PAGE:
Project 2

Assessing the Relation of Chemical and Non-Chemical Stressors with Risk-Taking Behavior and Related Outcomes among Adolescents Living near the New Bedford Harbor Superfund Site

Our main focus is investigating the relation of prenatal exposure to chemical and non-chemical stressors with adolescents’ risk-taking and related behaviors and characterizing current exposure among reproductive aged women in communities surrounding the New Bedford Harbor.

Project Leadersheat map proj 2

Jon Levy, Project Leader
Boston University School of Public Health

Susan Korrick, Co-Leader
Brigham and Women’s Hospital, Harvard T.H. Chan School of Public Health

Project Description

Manifestations of risk-taking behavior in adolescents, such as teen pregnancy and underage drinking, represent major public health problems with substantial economic and social costs. Adolescent risk-taking is multifactorial, and strongly influenced by sociodemographics, gender, peer behavior, and community factors, including neighborhood crime. In addition, evidence suggests that early life exposure to neurotoxicants that impede development of the prefrontal cortex such as polychlorinated biphenyls (PCBs), lead (Pb) and methylmercury (MeHg) may contribute to risk-taking and its neuropsychological correlates. Identifying preventable environmental risk factors that contribute to increased risk-taking behavior is a public health priority, especially among communities exposed to multiple chemical and non-chemical stressors, as is often the case near Superfund sites.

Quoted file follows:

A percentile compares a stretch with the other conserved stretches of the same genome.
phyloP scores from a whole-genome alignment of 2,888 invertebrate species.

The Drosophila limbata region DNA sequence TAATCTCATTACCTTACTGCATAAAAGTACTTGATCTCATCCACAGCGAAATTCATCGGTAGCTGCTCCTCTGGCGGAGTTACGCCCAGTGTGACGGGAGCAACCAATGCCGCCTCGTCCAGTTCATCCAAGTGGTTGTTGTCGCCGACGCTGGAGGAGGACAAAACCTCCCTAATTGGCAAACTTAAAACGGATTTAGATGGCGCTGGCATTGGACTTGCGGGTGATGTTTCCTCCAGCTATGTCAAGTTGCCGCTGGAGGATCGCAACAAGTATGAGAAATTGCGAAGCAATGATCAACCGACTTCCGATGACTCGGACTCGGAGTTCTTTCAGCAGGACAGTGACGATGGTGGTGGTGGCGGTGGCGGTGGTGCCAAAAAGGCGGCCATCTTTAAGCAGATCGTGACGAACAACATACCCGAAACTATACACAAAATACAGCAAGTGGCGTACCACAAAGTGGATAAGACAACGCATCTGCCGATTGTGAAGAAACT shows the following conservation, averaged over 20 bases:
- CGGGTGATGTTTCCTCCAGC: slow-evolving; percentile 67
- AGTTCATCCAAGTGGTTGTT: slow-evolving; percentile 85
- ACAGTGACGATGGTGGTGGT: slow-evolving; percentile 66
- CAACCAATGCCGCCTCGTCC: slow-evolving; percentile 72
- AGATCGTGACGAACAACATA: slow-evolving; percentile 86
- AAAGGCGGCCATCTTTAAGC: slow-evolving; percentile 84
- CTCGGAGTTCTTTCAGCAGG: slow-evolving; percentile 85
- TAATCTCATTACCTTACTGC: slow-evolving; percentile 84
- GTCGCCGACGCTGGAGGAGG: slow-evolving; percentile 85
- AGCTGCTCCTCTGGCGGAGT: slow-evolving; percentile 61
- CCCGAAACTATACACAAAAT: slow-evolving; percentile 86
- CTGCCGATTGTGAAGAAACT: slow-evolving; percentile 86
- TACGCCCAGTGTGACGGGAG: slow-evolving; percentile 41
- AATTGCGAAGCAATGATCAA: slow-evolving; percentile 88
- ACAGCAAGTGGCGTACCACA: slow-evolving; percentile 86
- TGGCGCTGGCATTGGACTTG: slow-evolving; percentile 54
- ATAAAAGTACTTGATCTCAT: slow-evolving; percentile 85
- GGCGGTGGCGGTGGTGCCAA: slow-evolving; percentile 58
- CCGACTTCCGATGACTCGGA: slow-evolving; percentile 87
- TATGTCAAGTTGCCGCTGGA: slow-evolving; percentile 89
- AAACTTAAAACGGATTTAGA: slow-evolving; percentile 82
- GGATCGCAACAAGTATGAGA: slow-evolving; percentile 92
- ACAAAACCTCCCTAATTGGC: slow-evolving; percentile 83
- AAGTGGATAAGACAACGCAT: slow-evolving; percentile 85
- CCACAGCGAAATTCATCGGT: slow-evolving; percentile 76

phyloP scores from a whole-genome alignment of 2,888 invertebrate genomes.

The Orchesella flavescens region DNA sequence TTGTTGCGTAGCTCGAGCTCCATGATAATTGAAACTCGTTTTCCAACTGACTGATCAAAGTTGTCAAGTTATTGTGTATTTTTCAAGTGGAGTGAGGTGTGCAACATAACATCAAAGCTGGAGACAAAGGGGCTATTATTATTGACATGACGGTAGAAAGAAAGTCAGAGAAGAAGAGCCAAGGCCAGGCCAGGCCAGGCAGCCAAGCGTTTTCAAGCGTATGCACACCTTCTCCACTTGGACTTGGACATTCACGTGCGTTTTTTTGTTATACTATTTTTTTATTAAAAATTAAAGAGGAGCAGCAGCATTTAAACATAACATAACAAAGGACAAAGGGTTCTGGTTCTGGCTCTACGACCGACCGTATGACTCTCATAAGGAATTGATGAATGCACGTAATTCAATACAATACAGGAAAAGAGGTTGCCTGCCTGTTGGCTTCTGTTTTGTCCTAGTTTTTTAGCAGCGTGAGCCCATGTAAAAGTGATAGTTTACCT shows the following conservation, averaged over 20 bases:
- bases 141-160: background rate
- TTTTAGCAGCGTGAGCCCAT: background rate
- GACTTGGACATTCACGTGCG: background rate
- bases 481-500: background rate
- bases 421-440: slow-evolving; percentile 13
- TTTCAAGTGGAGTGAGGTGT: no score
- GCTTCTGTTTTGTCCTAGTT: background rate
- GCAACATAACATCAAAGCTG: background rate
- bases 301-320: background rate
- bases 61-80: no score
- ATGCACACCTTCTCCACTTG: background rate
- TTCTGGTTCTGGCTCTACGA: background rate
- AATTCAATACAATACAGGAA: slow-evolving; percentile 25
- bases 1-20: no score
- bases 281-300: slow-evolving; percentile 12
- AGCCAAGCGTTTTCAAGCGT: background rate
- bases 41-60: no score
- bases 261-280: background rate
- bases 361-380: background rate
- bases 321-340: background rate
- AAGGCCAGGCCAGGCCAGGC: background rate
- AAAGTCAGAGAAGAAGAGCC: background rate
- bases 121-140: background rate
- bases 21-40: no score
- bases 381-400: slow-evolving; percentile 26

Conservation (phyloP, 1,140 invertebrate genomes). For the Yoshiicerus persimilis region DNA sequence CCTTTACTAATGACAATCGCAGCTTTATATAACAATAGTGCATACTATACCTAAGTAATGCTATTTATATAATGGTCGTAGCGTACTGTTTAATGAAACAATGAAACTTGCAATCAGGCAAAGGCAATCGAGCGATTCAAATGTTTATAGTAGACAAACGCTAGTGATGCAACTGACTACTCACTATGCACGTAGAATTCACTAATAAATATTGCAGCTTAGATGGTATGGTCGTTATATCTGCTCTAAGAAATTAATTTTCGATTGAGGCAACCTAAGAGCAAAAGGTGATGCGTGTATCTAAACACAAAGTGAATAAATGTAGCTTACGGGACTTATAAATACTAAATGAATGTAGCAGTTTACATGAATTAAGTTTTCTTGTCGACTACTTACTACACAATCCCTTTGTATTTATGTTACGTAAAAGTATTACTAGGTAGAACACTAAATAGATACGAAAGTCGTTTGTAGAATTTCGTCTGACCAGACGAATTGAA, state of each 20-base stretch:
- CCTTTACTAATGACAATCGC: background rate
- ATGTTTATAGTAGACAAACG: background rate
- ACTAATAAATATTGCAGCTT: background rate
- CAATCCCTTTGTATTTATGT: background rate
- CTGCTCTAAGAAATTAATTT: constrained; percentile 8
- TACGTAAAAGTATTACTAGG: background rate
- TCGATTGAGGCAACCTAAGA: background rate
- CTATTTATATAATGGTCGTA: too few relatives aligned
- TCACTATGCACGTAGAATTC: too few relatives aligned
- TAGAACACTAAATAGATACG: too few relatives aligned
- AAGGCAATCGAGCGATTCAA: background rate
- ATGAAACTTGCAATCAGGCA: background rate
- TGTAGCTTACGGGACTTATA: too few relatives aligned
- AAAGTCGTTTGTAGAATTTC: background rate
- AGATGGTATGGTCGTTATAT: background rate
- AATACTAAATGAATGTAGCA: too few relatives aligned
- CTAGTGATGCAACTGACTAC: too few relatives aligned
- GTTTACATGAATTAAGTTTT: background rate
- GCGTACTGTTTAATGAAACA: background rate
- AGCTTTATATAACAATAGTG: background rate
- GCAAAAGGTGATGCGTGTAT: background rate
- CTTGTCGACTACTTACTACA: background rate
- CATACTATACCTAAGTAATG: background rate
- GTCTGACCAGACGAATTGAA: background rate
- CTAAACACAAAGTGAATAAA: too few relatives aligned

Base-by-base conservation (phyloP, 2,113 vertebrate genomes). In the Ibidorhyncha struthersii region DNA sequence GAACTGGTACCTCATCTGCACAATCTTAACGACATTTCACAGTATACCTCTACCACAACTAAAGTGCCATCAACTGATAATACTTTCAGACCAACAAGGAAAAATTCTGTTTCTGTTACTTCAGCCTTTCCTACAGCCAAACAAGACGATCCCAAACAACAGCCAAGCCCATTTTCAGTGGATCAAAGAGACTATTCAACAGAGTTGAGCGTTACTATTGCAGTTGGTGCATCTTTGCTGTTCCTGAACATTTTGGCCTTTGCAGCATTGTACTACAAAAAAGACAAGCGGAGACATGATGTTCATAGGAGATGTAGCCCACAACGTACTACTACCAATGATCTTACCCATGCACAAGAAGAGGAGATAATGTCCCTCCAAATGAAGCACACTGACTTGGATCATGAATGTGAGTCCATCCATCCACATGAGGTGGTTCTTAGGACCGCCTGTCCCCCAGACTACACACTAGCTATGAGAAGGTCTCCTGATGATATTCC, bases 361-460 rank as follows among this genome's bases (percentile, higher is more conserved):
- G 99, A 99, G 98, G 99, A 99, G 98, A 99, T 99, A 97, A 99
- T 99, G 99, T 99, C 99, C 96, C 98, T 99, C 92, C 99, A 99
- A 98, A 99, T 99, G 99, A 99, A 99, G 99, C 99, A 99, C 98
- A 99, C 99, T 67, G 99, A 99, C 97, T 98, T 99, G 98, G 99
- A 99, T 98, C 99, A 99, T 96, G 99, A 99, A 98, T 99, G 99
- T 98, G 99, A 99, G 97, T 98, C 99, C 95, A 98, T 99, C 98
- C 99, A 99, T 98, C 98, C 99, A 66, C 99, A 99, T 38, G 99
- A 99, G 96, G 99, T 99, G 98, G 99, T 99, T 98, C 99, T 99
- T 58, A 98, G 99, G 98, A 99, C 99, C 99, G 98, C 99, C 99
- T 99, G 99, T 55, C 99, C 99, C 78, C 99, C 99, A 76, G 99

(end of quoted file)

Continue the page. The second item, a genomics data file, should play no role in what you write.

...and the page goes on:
Our previous research supports associations of prenatal organochlorine (OC) and methylmercury exposures with behaviors related to attention deficit hyperactivity disorder (ADHD), including impulsivity. But despite the relation of impulsivity with risk-taking, few studies have assessed associations of our targeted chemical exposures with risk-taking behaviors. Thus, examination of risk-taking behaviors extends our previous work to this novel area of investigation.

The main goals of this study are (1) to investigate the relation of prenatal exposure to chemical and non-chemical stressors with focused measures of adolescents’ risk-taking and related behaviors, working within both the New Bedford Cohort and the Massachusetts Pregnancy to Early Life Longitudinal (PELL) data system and (2) to establish infrastructure for contemporary exposure assessment that will be used in a future expanded application to build a model of risk-taking behavior for the community living near the New Bedford Harbor (NBH) Superfund Site. The study is focused on prenatal exposure to mixtures of prevalent organochlorines (PCBs, DDE) and neurotoxic metals (MeHg, Pb, manganese, and arsenic), and consideration of how risks are modified by sociodemographic factors, psychosocial stressors, and other non-chemical stressors.


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